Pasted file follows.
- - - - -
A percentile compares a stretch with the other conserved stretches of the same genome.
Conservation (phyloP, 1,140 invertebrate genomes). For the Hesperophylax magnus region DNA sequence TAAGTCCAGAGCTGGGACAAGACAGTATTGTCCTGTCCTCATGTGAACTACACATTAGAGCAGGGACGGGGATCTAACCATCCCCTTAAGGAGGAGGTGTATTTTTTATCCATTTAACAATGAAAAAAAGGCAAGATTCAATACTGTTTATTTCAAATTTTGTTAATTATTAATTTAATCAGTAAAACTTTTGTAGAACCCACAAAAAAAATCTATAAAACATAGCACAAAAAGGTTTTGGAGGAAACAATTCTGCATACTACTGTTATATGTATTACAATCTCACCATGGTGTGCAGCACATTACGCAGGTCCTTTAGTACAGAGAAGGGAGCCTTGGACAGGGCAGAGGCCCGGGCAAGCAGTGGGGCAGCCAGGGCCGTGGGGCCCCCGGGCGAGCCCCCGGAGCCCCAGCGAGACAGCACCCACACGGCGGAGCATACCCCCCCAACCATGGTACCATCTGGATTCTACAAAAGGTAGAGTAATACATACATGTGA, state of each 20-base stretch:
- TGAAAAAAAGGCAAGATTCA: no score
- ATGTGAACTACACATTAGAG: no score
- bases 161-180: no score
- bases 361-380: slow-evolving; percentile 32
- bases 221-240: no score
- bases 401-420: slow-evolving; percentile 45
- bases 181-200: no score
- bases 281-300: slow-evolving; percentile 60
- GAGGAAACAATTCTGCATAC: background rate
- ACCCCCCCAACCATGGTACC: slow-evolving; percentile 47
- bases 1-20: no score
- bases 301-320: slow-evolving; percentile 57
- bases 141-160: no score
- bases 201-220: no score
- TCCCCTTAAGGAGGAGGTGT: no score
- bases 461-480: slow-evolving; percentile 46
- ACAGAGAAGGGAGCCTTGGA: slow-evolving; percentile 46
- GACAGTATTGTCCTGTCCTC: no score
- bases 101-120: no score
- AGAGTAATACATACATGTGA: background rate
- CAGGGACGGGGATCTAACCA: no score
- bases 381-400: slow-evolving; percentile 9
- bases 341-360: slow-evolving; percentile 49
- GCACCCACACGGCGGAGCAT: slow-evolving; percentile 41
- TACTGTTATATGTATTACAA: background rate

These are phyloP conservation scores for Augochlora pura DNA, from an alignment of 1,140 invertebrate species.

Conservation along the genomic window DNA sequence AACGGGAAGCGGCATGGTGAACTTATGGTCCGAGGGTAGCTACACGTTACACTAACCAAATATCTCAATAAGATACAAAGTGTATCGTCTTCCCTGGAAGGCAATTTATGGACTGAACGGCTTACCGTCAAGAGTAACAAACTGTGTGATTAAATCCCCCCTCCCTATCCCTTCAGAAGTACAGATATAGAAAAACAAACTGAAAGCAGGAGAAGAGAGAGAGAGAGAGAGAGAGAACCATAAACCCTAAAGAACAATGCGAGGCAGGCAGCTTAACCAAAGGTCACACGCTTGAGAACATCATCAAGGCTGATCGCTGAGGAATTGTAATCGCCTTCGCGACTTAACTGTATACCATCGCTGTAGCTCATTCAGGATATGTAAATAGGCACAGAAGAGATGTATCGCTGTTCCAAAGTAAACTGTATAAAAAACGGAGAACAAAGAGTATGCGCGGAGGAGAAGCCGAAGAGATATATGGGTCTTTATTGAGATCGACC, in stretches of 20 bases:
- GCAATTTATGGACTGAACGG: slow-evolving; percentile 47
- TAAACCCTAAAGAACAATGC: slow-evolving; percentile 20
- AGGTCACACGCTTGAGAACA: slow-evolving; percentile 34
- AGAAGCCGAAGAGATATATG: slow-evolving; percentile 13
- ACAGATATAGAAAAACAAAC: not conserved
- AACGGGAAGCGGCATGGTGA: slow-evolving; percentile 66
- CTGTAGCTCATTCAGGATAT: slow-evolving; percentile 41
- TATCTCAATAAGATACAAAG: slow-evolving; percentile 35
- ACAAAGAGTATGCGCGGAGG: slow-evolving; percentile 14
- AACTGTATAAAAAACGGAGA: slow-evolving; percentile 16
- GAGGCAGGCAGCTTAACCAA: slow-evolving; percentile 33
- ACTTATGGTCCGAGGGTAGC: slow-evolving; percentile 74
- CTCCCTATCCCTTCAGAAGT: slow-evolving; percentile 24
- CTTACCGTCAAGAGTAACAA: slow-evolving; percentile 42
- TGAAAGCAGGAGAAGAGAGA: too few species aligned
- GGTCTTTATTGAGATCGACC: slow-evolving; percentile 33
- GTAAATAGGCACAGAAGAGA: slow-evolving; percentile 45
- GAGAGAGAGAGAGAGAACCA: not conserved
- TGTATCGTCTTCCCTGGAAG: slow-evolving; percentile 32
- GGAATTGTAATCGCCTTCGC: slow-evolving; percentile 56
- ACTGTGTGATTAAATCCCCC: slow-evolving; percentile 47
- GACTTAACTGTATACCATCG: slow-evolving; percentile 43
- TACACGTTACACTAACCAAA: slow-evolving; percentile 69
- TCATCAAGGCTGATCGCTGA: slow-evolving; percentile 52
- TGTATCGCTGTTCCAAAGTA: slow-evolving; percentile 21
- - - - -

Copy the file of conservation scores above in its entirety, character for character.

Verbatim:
A percentile compares a stretch with the other conserved stretches of the same genome.
Conservation (phyloP, 1,140 invertebrate genomes). For the Hesperophylax magnus region DNA sequence TAAGTCCAGAGCTGGGACAAGACAGTATTGTCCTGTCCTCATGTGAACTACACATTAGAGCAGGGACGGGGATCTAACCATCCCCTTAAGGAGGAGGTGTATTTTTTATCCATTTAACAATGAAAAAAAGGCAAGATTCAATACTGTTTATTTCAAATTTTGTTAATTATTAATTTAATCAGTAAAACTTTTGTAGAACCCACAAAAAAAATCTATAAAACATAGCACAAAAAGGTTTTGGAGGAAACAATTCTGCATACTACTGTTATATGTATTACAATCTCACCATGGTGTGCAGCACATTACGCAGGTCCTTTAGTACAGAGAAGGGAGCCTTGGACAGGGCAGAGGCCCGGGCAAGCAGTGGGGCAGCCAGGGCCGTGGGGCCCCCGGGCGAGCCCCCGGAGCCCCAGCGAGACAGCACCCACACGGCGGAGCATACCCCCCCAACCATGGTACCATCTGGATTCTACAAAAGGTAGAGTAATACATACATGTGA, state of each 20-base stretch:
- TGAAAAAAAGGCAAGATTCA: no score
- ATGTGAACTACACATTAGAG: no score
- bases 161-180: no score
- bases 361-380: slow-evolving; percentile 32
- bases 221-240: no score
- bases 401-420: slow-evolving; percentile 45
- bases 181-200: no score
- bases 281-300: slow-evolving; percentile 60
- GAGGAAACAATTCTGCATAC: background rate
- ACCCCCCCAACCATGGTACC: slow-evolving; percentile 47
- bases 1-20: no score
- bases 301-320: slow-evolving; percentile 57
- bases 141-160: no score
- bases 201-220: no score
- TCCCCTTAAGGAGGAGGTGT: no score
- bases 461-480: slow-evolving; percentile 46
- ACAGAGAAGGGAGCCTTGGA: slow-evolving; percentile 46
- GACAGTATTGTCCTGTCCTC: no score
- bases 101-120: no score
- AGAGTAATACATACATGTGA: background rate
- CAGGGACGGGGATCTAACCA: no score
- bases 381-400: slow-evolving; percentile 9
- bases 341-360: slow-evolving; percentile 49
- GCACCCACACGGCGGAGCAT: slow-evolving; percentile 41
- TACTGTTATATGTATTACAA: background rate

These are phyloP conservation scores for Augochlora pura DNA, from an alignment of 1,140 invertebrate species.

Conservation along the genomic window DNA sequence AACGGGAAGCGGCATGGTGAACTTATGGTCCGAGGGTAGCTACACGTTACACTAACCAAATATCTCAATAAGATACAAAGTGTATCGTCTTCCCTGGAAGGCAATTTATGGACTGAACGGCTTACCGTCAAGAGTAACAAACTGTGTGATTAAATCCCCCCTCCCTATCCCTTCAGAAGTACAGATATAGAAAAACAAACTGAAAGCAGGAGAAGAGAGAGAGAGAGAGAGAGAGAACCATAAACCCTAAAGAACAATGCGAGGCAGGCAGCTTAACCAAAGGTCACACGCTTGAGAACATCATCAAGGCTGATCGCTGAGGAATTGTAATCGCCTTCGCGACTTAACTGTATACCATCGCTGTAGCTCATTCAGGATATGTAAATAGGCACAGAAGAGATGTATCGCTGTTCCAAAGTAAACTGTATAAAAAACGGAGAACAAAGAGTATGCGCGGAGGAGAAGCCGAAGAGATATATGGGTCTTTATTGAGATCGACC, in stretches of 20 bases:
- GCAATTTATGGACTGAACGG: slow-evolving; percentile 47
- TAAACCCTAAAGAACAATGC: slow-evolving; percentile 20
- AGGTCACACGCTTGAGAACA: slow-evolving; percentile 34
- AGAAGCCGAAGAGATATATG: slow-evolving; percentile 13
- ACAGATATAGAAAAACAAAC: not conserved
- AACGGGAAGCGGCATGGTGA: slow-evolving; percentile 66
- CTGTAGCTCATTCAGGATAT: slow-evolving; percentile 41
- TATCTCAATAAGATACAAAG: slow-evolving; percentile 35
- ACAAAGAGTATGCGCGGAGG: slow-evolving; percentile 14
- AACTGTATAAAAAACGGAGA: slow-evolving; percentile 16
- GAGGCAGGCAGCTTAACCAA: slow-evolving; percentile 33
- ACTTATGGTCCGAGGGTAGC: slow-evolving; percentile 74
- CTCCCTATCCCTTCAGAAGT: slow-evolving; percentile 24
- CTTACCGTCAAGAGTAACAA: slow-evolving; percentile 42
- TGAAAGCAGGAGAAGAGAGA: too few species aligned
- GGTCTTTATTGAGATCGACC: slow-evolving; percentile 33
- GTAAATAGGCACAGAAGAGA: slow-evolving; percentile 45
- GAGAGAGAGAGAGAGAACCA: not conserved
- TGTATCGTCTTCCCTGGAAG: slow-evolving; percentile 32
- GGAATTGTAATCGCCTTCGC: slow-evolving; percentile 56
- ACTGTGTGATTAAATCCCCC: slow-evolving; percentile 47
- GACTTAACTGTATACCATCG: slow-evolving; percentile 43
- TACACGTTACACTAACCAAA: slow-evolving; percentile 69
- TCATCAAGGCTGATCGCTGA: slow-evolving; percentile 52
- TGTATCGCTGTTCCAAAGTA: slow-evolving; percentile 21